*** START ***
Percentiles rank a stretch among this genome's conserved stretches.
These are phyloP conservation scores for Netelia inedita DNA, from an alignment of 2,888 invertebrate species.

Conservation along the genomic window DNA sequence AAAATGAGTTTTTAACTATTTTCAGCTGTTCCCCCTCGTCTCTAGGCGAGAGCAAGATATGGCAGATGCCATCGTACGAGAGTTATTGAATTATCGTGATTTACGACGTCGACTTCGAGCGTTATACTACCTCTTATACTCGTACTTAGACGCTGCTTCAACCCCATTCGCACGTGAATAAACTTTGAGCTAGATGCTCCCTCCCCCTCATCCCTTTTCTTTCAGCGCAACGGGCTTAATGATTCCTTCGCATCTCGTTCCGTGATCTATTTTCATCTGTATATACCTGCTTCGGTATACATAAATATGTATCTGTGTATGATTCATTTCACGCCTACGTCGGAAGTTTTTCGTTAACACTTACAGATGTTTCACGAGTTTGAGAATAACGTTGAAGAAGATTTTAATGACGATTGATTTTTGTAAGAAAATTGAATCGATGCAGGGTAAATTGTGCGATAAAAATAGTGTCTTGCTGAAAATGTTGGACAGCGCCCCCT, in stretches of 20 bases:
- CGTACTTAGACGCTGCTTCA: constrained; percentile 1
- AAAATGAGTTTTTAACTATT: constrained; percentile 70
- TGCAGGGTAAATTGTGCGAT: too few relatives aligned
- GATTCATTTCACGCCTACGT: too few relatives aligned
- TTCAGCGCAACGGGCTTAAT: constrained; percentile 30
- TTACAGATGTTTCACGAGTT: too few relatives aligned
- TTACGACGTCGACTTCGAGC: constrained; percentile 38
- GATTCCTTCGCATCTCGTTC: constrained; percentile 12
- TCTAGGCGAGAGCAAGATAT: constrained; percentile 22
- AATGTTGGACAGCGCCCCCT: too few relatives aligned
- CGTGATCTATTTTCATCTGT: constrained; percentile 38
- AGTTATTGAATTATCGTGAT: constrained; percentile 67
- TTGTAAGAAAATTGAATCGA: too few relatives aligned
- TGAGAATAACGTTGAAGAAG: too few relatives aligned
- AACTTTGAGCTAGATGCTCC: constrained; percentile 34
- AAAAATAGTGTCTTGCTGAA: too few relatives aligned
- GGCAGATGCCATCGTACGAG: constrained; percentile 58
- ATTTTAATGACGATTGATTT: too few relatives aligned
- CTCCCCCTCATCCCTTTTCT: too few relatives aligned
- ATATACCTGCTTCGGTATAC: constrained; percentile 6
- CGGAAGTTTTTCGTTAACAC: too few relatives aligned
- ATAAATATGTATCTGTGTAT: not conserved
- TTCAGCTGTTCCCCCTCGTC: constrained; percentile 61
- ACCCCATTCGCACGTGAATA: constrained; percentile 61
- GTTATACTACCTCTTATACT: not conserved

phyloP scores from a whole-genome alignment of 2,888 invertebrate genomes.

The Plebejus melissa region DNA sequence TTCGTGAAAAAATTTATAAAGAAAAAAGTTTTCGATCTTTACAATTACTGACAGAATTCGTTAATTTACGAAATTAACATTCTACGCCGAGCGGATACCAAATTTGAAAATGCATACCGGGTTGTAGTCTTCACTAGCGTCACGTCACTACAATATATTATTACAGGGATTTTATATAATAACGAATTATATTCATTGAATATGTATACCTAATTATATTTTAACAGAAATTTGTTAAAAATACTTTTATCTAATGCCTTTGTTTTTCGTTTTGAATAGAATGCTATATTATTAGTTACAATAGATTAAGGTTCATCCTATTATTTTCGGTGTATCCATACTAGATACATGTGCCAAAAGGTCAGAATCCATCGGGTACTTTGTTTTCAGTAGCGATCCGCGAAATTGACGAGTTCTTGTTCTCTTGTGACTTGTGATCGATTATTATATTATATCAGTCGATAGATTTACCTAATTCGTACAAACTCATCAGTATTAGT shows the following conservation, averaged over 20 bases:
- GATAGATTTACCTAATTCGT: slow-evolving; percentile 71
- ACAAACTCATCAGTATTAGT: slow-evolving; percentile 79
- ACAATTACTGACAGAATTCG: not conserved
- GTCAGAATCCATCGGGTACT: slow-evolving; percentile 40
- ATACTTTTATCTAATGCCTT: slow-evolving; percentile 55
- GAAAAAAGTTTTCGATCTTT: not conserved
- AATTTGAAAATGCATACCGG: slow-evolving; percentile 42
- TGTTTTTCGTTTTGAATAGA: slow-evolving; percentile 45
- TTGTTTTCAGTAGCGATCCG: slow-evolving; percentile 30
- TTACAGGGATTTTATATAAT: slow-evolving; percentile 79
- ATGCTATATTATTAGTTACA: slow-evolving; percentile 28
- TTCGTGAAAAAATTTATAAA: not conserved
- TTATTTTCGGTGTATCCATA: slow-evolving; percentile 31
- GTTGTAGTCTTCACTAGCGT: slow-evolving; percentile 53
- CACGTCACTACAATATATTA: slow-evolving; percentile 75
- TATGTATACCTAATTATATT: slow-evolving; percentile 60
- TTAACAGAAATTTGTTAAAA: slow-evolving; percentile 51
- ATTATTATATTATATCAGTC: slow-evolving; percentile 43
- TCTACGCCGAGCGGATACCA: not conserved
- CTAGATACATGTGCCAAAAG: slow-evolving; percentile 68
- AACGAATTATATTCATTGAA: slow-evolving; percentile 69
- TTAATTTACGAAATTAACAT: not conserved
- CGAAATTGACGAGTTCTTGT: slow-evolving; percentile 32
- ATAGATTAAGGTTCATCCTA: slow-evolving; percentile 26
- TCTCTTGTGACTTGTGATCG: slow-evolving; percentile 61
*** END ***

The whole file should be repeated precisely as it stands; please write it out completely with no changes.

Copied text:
Percentiles rank a stretch among this genome's conserved stretches.
These are phyloP conservation scores for Netelia inedita DNA, from an alignment of 2,888 invertebrate species.

Conservation along the genomic window DNA sequence AAAATGAGTTTTTAACTATTTTCAGCTGTTCCCCCTCGTCTCTAGGCGAGAGCAAGATATGGCAGATGCCATCGTACGAGAGTTATTGAATTATCGTGATTTACGACGTCGACTTCGAGCGTTATACTACCTCTTATACTCGTACTTAGACGCTGCTTCAACCCCATTCGCACGTGAATAAACTTTGAGCTAGATGCTCCCTCCCCCTCATCCCTTTTCTTTCAGCGCAACGGGCTTAATGATTCCTTCGCATCTCGTTCCGTGATCTATTTTCATCTGTATATACCTGCTTCGGTATACATAAATATGTATCTGTGTATGATTCATTTCACGCCTACGTCGGAAGTTTTTCGTTAACACTTACAGATGTTTCACGAGTTTGAGAATAACGTTGAAGAAGATTTTAATGACGATTGATTTTTGTAAGAAAATTGAATCGATGCAGGGTAAATTGTGCGATAAAAATAGTGTCTTGCTGAAAATGTTGGACAGCGCCCCCT, in stretches of 20 bases:
- CGTACTTAGACGCTGCTTCA: constrained; percentile 1
- AAAATGAGTTTTTAACTATT: constrained; percentile 70
- TGCAGGGTAAATTGTGCGAT: too few relatives aligned
- GATTCATTTCACGCCTACGT: too few relatives aligned
- TTCAGCGCAACGGGCTTAAT: constrained; percentile 30
- TTACAGATGTTTCACGAGTT: too few relatives aligned
- TTACGACGTCGACTTCGAGC: constrained; percentile 38
- GATTCCTTCGCATCTCGTTC: constrained; percentile 12
- TCTAGGCGAGAGCAAGATAT: constrained; percentile 22
- AATGTTGGACAGCGCCCCCT: too few relatives aligned
- CGTGATCTATTTTCATCTGT: constrained; percentile 38
- AGTTATTGAATTATCGTGAT: constrained; percentile 67
- TTGTAAGAAAATTGAATCGA: too few relatives aligned
- TGAGAATAACGTTGAAGAAG: too few relatives aligned
- AACTTTGAGCTAGATGCTCC: constrained; percentile 34
- AAAAATAGTGTCTTGCTGAA: too few relatives aligned
- GGCAGATGCCATCGTACGAG: constrained; percentile 58
- ATTTTAATGACGATTGATTT: too few relatives aligned
- CTCCCCCTCATCCCTTTTCT: too few relatives aligned
- ATATACCTGCTTCGGTATAC: constrained; percentile 6
- CGGAAGTTTTTCGTTAACAC: too few relatives aligned
- ATAAATATGTATCTGTGTAT: not conserved
- TTCAGCTGTTCCCCCTCGTC: constrained; percentile 61
- ACCCCATTCGCACGTGAATA: constrained; percentile 61
- GTTATACTACCTCTTATACT: not conserved

phyloP scores from a whole-genome alignment of 2,888 invertebrate genomes.

The Plebejus melissa region DNA sequence TTCGTGAAAAAATTTATAAAGAAAAAAGTTTTCGATCTTTACAATTACTGACAGAATTCGTTAATTTACGAAATTAACATTCTACGCCGAGCGGATACCAAATTTGAAAATGCATACCGGGTTGTAGTCTTCACTAGCGTCACGTCACTACAATATATTATTACAGGGATTTTATATAATAACGAATTATATTCATTGAATATGTATACCTAATTATATTTTAACAGAAATTTGTTAAAAATACTTTTATCTAATGCCTTTGTTTTTCGTTTTGAATAGAATGCTATATTATTAGTTACAATAGATTAAGGTTCATCCTATTATTTTCGGTGTATCCATACTAGATACATGTGCCAAAAGGTCAGAATCCATCGGGTACTTTGTTTTCAGTAGCGATCCGCGAAATTGACGAGTTCTTGTTCTCTTGTGACTTGTGATCGATTATTATATTATATCAGTCGATAGATTTACCTAATTCGTACAAACTCATCAGTATTAGT shows the following conservation, averaged over 20 bases:
- GATAGATTTACCTAATTCGT: slow-evolving; percentile 71
- ACAAACTCATCAGTATTAGT: slow-evolving; percentile 79
- ACAATTACTGACAGAATTCG: not conserved
- GTCAGAATCCATCGGGTACT: slow-evolving; percentile 40
- ATACTTTTATCTAATGCCTT: slow-evolving; percentile 55
- GAAAAAAGTTTTCGATCTTT: not conserved
- AATTTGAAAATGCATACCGG: slow-evolving; percentile 42
- TGTTTTTCGTTTTGAATAGA: slow-evolving; percentile 45
- TTGTTTTCAGTAGCGATCCG: slow-evolving; percentile 30
- TTACAGGGATTTTATATAAT: slow-evolving; percentile 79
- ATGCTATATTATTAGTTACA: slow-evolving; percentile 28
- TTCGTGAAAAAATTTATAAA: not conserved
- TTATTTTCGGTGTATCCATA: slow-evolving; percentile 31
- GTTGTAGTCTTCACTAGCGT: slow-evolving; percentile 53
- CACGTCACTACAATATATTA: slow-evolving; percentile 75
- TATGTATACCTAATTATATT: slow-evolving; percentile 60
- TTAACAGAAATTTGTTAAAA: slow-evolving; percentile 51
- ATTATTATATTATATCAGTC: slow-evolving; percentile 43
- TCTACGCCGAGCGGATACCA: not conserved
- CTAGATACATGTGCCAAAAG: slow-evolving; percentile 68
- AACGAATTATATTCATTGAA: slow-evolving; percentile 69
- TTAATTTACGAAATTAACAT: not conserved
- CGAAATTGACGAGTTCTTGT: slow-evolving; percentile 32
- ATAGATTAAGGTTCATCCTA: slow-evolving; percentile 26
- TCTCTTGTGACTTGTGATCG: slow-evolving; percentile 61